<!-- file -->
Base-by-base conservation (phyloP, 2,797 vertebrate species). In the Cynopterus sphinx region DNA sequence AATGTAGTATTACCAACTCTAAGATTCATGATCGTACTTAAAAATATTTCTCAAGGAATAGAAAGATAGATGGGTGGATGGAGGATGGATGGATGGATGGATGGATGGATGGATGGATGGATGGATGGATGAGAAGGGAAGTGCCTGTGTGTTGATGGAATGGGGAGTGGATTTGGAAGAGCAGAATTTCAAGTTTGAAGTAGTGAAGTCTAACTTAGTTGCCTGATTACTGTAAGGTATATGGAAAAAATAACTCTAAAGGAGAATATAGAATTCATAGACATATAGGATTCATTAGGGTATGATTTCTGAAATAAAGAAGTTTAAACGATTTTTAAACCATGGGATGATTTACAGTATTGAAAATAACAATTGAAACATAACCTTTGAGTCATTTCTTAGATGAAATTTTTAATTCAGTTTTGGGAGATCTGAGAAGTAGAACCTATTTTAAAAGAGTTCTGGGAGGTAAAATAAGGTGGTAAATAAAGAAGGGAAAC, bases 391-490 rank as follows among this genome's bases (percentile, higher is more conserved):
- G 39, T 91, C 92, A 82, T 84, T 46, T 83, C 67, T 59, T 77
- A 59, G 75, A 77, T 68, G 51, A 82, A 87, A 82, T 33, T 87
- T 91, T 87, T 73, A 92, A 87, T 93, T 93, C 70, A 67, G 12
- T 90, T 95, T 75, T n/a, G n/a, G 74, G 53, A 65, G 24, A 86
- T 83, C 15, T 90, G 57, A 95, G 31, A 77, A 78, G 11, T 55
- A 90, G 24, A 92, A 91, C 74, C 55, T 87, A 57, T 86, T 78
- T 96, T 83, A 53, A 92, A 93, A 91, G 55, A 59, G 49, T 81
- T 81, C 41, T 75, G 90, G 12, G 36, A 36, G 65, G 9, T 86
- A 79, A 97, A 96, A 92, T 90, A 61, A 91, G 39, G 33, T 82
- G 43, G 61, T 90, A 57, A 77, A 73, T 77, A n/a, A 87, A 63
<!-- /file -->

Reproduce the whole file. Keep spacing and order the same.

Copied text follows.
Base-by-base conservation (phyloP, 2,797 vertebrate species). In the Cynopterus sphinx region DNA sequence AATGTAGTATTACCAACTCTAAGATTCATGATCGTACTTAAAAATATTTCTCAAGGAATAGAAAGATAGATGGGTGGATGGAGGATGGATGGATGGATGGATGGATGGATGGATGGATGGATGGATGGATGAGAAGGGAAGTGCCTGTGTGTTGATGGAATGGGGAGTGGATTTGGAAGAGCAGAATTTCAAGTTTGAAGTAGTGAAGTCTAACTTAGTTGCCTGATTACTGTAAGGTATATGGAAAAAATAACTCTAAAGGAGAATATAGAATTCATAGACATATAGGATTCATTAGGGTATGATTTCTGAAATAAAGAAGTTTAAACGATTTTTAAACCATGGGATGATTTACAGTATTGAAAATAACAATTGAAACATAACCTTTGAGTCATTTCTTAGATGAAATTTTTAATTCAGTTTTGGGAGATCTGAGAAGTAGAACCTATTTTAAAAGAGTTCTGGGAGGTAAAATAAGGTGGTAAATAAAGAAGGGAAAC, bases 391-490 rank as follows among this genome's bases (percentile, higher is more conserved):
- G 39, T 91, C 92, A 82, T 84, T 46, T 83, C 67, T 59, T 77
- A 59, G 75, A 77, T 68, G 51, A 82, A 87, A 82, T 33, T 87
- T 91, T 87, T 73, A 92, A 87, T 93, T 93, C 70, A 67, G 12
- T 90, T 95, T 75, T n/a, G n/a, G 74, G 53, A 65, G 24, A 86
- T 83, C 15, T 90, G 57, A 95, G 31, A 77, A 78, G 11, T 55
- A 90, G 24, A 92, A 91, C 74, C 55, T 87, A 57, T 86, T 78
- T 96, T 83, A 53, A 92, A 93, A 91, G 55, A 59, G 49, T 81
- T 81, C 41, T 75, G 90, G 12, G 36, A 36, G 65, G 9, T 86
- A 79, A 97, A 96, A 92, T 90, A 61, A 91, G 39, G 33, T 82
- G 43, G 61, T 90, A 57, A 77, A 73, T 77, A n/a, A 87, A 63